On the invitation of the Philippine Ambassador for Belgium and Mission to the EU, H.E. Ambassador Victoria Bataclan, I visited Brussels on August 25 in order to share developments in the Philippines with Belgian and EU officials. It so happened that I was in the area, in Oslo, for peace talks with leaders of the Philippines’ communist rebels.

Like Europe, the concern for peace and security in the Philippines is a priority of the government. In a radical effort to turn the country around on a peaceful path, the new Philippine President, Rodrigo Duterte, has sought to make peace not only with the communists, but also with Muslim separatists. Both security problems are decades-old, and have held back the full growth potential of the Philippine economy, now with a base population of 104 million.

As a childhood friend of the President, and seeing his accomplishments in Davao as its mayor, I was one of the few who tried very hard to convince him to run for the highest office in the land. He was a reluctant candidate who filed his candidacy beyond the official deadline, so it was a big surprise to me that he won by such overwhelming numbers. He had no political machinery, and was an “outsider” — he comes from Mindanao, the poorest island of the archipelago. It does not help that the “inelegant” way he speaks is frowned upon by the traditional elite.

Yet, his campaign promise to rid the country of illegal drugs resonated strongly with the common Filipino, including those who are based abroad. In the democratic elections held last May 11, the will of the Filipino people spoke clearly and definitively. Everyday concerns of crime, corruption, and drugs — all of which are interlinked — were the people’s priorities.

For the outside world, nothing better illustrates the magnitude of the Philippines’ drug problem than the discovery, made in the previous administration, that the national prison houses and protects drug lords who blatantly ply their trade in its confines.

Statistics show that illegal drugs have affected at least 3 million Filipinos. If there are doubts about this figure, it must be said that even the government was surprised that in the six-week old war against drugs, more than 600,000 drug dependents have come forward to be rehabilitated.

The drug scourge is a problem that the Philippines, as a sovereign nation, will have to address primarily on its own. But since the illegal drug trade is international in scope, forces within and outside the country will do their concerted best to derail the momentum, using their vast resources. Regretably, some quarters are unwittingly helping them.

The most glaring is when drug-related killings are misframed as “extra-judicial killings” (EJK). Police authorities have been emphatic in differentiating the deaths that resulted when drug pushers used lethal force to resist arrest, and the deaths perpetrated by other elements, labeled as “vigilante killings”.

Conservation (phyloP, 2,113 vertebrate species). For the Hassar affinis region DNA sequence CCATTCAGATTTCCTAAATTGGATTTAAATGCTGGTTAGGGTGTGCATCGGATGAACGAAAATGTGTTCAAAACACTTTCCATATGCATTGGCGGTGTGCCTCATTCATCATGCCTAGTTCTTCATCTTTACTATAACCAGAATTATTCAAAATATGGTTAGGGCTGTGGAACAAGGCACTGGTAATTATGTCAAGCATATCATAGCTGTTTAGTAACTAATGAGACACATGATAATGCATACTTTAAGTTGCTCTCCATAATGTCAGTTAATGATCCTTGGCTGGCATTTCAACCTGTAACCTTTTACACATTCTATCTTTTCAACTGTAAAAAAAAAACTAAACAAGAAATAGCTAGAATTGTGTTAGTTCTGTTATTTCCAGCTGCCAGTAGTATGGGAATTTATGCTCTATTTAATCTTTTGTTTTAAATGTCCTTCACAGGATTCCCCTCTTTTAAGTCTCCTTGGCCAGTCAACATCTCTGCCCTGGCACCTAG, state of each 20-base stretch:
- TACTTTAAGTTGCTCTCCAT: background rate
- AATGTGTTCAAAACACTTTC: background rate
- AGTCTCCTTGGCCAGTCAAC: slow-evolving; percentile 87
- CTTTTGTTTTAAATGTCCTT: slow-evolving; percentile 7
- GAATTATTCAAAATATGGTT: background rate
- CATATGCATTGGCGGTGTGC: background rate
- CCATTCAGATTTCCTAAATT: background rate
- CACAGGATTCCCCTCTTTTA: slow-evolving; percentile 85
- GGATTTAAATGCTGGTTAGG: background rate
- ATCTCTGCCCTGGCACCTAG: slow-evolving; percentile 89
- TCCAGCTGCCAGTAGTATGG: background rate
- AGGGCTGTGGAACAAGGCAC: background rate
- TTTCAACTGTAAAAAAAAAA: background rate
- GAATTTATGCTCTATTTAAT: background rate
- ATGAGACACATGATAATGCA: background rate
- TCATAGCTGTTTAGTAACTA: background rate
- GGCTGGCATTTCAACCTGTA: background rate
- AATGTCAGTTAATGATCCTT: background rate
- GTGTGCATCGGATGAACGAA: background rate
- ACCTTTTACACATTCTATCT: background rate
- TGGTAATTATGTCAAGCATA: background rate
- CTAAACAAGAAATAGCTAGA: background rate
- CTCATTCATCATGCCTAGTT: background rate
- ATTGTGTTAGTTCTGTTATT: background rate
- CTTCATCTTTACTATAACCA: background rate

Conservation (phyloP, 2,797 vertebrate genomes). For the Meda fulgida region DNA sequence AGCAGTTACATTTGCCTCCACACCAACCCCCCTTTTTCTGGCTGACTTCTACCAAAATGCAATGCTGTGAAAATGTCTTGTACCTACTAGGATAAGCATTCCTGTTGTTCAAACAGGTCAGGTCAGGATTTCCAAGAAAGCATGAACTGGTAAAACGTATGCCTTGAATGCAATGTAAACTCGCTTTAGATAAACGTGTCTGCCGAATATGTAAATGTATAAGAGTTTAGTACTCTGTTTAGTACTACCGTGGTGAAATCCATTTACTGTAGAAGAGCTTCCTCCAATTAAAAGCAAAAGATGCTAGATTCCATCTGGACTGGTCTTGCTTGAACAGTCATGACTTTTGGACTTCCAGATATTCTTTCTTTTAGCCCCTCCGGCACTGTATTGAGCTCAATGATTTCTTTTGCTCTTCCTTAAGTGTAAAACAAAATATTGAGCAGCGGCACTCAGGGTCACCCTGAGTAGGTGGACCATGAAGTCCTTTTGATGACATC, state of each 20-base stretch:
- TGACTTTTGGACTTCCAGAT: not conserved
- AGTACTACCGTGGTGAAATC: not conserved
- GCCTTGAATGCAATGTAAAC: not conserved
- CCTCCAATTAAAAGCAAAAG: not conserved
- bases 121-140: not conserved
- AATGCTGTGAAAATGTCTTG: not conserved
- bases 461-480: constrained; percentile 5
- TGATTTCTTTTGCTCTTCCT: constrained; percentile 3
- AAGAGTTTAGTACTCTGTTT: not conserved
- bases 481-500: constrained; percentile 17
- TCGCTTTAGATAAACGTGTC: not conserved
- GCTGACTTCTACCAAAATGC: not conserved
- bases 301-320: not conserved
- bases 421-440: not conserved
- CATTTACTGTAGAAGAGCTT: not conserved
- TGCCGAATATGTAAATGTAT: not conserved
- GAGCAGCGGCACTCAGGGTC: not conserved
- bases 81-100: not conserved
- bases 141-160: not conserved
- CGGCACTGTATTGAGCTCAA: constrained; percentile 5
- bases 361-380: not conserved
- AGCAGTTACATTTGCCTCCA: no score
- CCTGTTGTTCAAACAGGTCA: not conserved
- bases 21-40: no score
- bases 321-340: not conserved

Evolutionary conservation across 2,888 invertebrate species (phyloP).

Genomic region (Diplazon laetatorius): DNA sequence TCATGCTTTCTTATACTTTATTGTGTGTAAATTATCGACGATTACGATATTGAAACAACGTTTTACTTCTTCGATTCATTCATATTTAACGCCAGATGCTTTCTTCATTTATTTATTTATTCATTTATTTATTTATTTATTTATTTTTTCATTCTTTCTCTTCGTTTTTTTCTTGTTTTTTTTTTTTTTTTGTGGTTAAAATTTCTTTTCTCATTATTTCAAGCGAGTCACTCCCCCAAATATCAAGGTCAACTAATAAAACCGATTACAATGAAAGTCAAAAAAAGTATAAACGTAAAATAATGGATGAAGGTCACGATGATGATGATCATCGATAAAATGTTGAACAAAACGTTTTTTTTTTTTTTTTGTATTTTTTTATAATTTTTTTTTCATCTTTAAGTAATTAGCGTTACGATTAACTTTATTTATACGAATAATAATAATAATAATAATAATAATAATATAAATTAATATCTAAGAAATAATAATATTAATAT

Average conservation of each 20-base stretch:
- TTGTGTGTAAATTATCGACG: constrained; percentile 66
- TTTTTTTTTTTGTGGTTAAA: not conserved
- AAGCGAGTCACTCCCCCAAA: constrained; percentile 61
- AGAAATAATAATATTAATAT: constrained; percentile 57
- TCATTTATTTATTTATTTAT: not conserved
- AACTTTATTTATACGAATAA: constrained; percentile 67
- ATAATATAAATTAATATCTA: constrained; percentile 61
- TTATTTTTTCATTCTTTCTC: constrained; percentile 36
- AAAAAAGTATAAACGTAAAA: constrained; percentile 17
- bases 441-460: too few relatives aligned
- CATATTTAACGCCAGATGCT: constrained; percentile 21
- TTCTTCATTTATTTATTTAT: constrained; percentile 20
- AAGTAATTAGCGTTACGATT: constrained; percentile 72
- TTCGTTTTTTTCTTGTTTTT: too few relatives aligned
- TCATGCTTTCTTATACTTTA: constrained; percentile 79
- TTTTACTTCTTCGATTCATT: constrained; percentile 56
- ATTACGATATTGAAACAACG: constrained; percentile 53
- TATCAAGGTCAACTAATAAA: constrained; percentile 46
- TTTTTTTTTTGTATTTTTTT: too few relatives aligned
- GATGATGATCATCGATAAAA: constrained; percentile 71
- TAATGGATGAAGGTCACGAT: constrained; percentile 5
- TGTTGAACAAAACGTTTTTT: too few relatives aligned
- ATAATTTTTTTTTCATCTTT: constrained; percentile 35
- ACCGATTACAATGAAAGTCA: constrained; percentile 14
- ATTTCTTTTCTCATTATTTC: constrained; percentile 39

Attempts have been made to attribute vigilante killings to the President, who has employed colorful language and unconventional  techniques. But as a lawyer and former prosecutor, the President knows the law thoroughly, and is aware of the limitations imposed by the law.

The killings being internationalized as EJK are plain and simple murder. These are criminal acts, being committed by drug syndicates. No ordinary Filipino would go vigilante, and police authorities have no reason to do so. Only corrupt policemen are capable of doing such extra-legal killings: in the face of the intense campaign against drugs, those involved in the drug trade are trying to erase implicating links. Sadly, the drug scourge has deeply embedded itself in all sectors of Philippine society, even in the police and the judiciary.

But it is also true that the intensified efforts can be abused by corrupt elements. It is important to therefore show to the Filipino people the unwavering commitment of the government to uphold human rights, by investigating the deaths that did not result from police operations.

Barely two months after the assumption of the Duterte administration, the war against drugs has produced massive gains. It is odd that years of lackluster attention from government and inaction has now led to suspicion about this dramatic turnaround. Although the campaign is being miscontextualized as about killing drug pushers, the reality on the ground is that it has yielded more than 11,000 arrests, on top of hundreds of thousands of drug addicts who have come out on their own.

In achieving these unprecedented figures, there was no government directive to disregard human rights. The use of lethal force is only necessary when the lives of the police in the buy-bust operations are in danger. In a country that was on its way to becoming a narco-state, drug dealers, who are also drug addicts themselves, have guns and regularly employ violence. Little attention is given to the fact that too many policemen have been killed by such criminals in the present campaign.

The overwhelming grassroots support that the President presently enjoys will only continue if the gains on the security front — in the war against drugs, in ending the communist insurgency and the Muslim rebellions — are sustained. At the end of the day, it is the Filipino people who will judge how true the President has been to his word.